The immense power of Capital was born with the establishment of the commodity as the supporting ideology and cornerstone of the market as well as its privileged object, the visible and invisible embodiment of money.
The commodity is the result of the production process, the final object obtained by industrial manipulation that is generated by imitating, parodying and attempting to surpass the generative capacities of Nature.
Unlike the latter, man is able to govern the creative process so well that he obtains a product that is identified with a necessary good or even capable of satisfying his own desires: a dress, a piece of jewelry, a book, which not only fulfill the task of fulfilling a desire, but also take on a second value, of an aesthetic nature, concerning beauty. Some commodities, apt to make man forget that they are mere objects, reveal a magical, religious, sacred aspect, worthy of respect and admiration, of contemplative attention, endowed with an added value that surpasses that of exchange and use, capable of pandering to intimate or ancestral needs of the human being. They fulfill a commercial function, as well as an anthropological and religious need, because of the contribution they make to the spiritual and psychological enrichment of the person concerned, affected, enchanted, and even changed in his or her faith. To industrial production belongs a power of transmission of intimate psychological needs and processes, often unknown to the individual himself or ignored by him, of which production becomes a privileged interpreter, a listening place capable of receiving instances that are (in part) promoted by the advertising industry, faithful handmaiden of this chain of transmission between the people and their ability to create goods for themselves, through labor.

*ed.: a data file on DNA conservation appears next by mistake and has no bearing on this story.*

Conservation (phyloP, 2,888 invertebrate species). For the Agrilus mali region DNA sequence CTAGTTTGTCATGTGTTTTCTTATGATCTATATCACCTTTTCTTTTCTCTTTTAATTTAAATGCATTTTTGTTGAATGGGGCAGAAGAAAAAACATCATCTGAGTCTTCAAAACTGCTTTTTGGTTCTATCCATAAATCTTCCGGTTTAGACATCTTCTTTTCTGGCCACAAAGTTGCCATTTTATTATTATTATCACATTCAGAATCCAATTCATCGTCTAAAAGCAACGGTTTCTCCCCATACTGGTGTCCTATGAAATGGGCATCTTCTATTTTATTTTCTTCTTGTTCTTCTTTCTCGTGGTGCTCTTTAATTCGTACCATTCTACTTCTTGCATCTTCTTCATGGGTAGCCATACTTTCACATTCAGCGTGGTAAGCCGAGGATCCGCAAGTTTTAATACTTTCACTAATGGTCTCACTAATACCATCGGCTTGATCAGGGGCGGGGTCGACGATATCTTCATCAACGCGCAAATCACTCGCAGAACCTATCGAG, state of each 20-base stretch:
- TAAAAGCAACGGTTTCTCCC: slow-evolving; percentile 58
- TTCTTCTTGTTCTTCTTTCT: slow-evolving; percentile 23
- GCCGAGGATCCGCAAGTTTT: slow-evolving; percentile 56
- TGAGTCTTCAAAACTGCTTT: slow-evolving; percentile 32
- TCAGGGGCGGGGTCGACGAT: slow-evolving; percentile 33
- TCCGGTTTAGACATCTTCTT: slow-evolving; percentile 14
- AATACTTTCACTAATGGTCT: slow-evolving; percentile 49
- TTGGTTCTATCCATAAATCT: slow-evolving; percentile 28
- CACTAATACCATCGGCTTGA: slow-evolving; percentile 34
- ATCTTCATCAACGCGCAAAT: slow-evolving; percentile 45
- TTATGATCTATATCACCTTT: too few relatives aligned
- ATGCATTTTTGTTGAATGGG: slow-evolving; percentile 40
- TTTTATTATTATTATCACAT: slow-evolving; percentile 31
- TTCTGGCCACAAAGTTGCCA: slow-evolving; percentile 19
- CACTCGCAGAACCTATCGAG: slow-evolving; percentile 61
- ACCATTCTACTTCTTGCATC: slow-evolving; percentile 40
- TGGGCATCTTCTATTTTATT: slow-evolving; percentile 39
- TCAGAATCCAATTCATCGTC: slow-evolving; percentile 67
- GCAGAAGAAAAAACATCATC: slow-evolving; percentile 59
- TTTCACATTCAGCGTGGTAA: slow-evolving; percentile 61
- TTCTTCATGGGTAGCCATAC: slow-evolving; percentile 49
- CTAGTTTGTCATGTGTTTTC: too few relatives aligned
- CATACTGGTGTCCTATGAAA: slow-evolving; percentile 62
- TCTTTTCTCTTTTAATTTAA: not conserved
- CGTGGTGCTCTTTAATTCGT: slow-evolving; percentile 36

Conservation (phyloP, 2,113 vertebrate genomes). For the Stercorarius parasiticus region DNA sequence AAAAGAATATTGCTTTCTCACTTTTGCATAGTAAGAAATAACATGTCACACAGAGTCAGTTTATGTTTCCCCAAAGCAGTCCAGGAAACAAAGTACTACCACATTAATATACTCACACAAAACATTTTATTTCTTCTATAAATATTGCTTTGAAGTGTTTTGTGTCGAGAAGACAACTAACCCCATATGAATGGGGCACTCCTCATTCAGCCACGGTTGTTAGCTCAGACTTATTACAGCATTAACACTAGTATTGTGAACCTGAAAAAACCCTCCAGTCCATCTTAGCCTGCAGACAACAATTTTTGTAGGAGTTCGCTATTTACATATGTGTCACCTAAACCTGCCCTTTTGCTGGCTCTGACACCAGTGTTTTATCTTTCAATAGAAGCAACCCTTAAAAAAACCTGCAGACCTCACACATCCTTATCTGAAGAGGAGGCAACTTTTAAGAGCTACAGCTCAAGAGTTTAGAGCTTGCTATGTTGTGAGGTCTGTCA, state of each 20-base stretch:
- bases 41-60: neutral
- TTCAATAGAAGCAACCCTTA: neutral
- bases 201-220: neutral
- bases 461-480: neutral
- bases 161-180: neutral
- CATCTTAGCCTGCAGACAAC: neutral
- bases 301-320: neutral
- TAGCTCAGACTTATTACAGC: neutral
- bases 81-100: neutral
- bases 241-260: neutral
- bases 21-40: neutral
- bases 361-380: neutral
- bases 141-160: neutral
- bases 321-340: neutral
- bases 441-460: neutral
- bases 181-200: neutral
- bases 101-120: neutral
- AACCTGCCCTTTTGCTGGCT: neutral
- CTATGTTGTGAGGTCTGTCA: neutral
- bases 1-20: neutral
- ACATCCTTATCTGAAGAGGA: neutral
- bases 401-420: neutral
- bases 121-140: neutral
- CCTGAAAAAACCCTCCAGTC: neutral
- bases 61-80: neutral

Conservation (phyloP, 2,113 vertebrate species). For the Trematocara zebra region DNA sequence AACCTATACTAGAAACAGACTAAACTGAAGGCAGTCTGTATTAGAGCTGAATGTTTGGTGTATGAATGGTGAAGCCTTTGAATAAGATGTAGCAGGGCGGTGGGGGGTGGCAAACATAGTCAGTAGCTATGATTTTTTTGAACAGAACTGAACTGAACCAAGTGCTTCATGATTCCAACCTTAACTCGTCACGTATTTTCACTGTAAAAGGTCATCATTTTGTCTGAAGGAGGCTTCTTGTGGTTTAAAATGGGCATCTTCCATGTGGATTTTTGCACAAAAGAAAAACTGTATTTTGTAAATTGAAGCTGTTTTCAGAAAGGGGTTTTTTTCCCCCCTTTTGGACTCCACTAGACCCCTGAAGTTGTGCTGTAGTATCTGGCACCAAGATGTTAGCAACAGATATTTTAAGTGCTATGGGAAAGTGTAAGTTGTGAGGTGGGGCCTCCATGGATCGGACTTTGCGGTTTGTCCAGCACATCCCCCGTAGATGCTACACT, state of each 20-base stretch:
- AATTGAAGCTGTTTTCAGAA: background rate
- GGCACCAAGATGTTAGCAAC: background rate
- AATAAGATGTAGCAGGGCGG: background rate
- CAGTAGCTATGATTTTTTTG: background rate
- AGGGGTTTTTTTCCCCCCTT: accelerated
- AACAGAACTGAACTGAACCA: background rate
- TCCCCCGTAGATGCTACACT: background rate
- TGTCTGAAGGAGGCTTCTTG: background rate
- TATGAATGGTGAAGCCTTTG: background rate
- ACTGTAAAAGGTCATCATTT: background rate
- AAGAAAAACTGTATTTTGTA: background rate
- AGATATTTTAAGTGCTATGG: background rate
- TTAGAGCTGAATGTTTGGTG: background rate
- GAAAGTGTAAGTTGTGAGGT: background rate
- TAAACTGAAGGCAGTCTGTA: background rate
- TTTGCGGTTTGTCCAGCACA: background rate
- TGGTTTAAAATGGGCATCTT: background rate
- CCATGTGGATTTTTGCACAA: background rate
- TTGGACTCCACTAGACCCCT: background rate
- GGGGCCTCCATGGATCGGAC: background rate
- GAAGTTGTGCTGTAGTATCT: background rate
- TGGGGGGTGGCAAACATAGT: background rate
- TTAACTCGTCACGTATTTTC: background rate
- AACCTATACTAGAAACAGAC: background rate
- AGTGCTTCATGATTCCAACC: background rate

No one would dare to equate this kind of productive labor with a mode proper to capital, that concerning the “exploitation” of workers, because it is an activity directed at satisfying a personal need of entire collectivities, based on uncontrollable psychological paradigms not subject to objective measurement, not reducible to monetary value. The need for those objects becomes a prerogative of masses who demand them for their satisfaction, beyond value, beyond price – unquantifiable price, to put it mildly.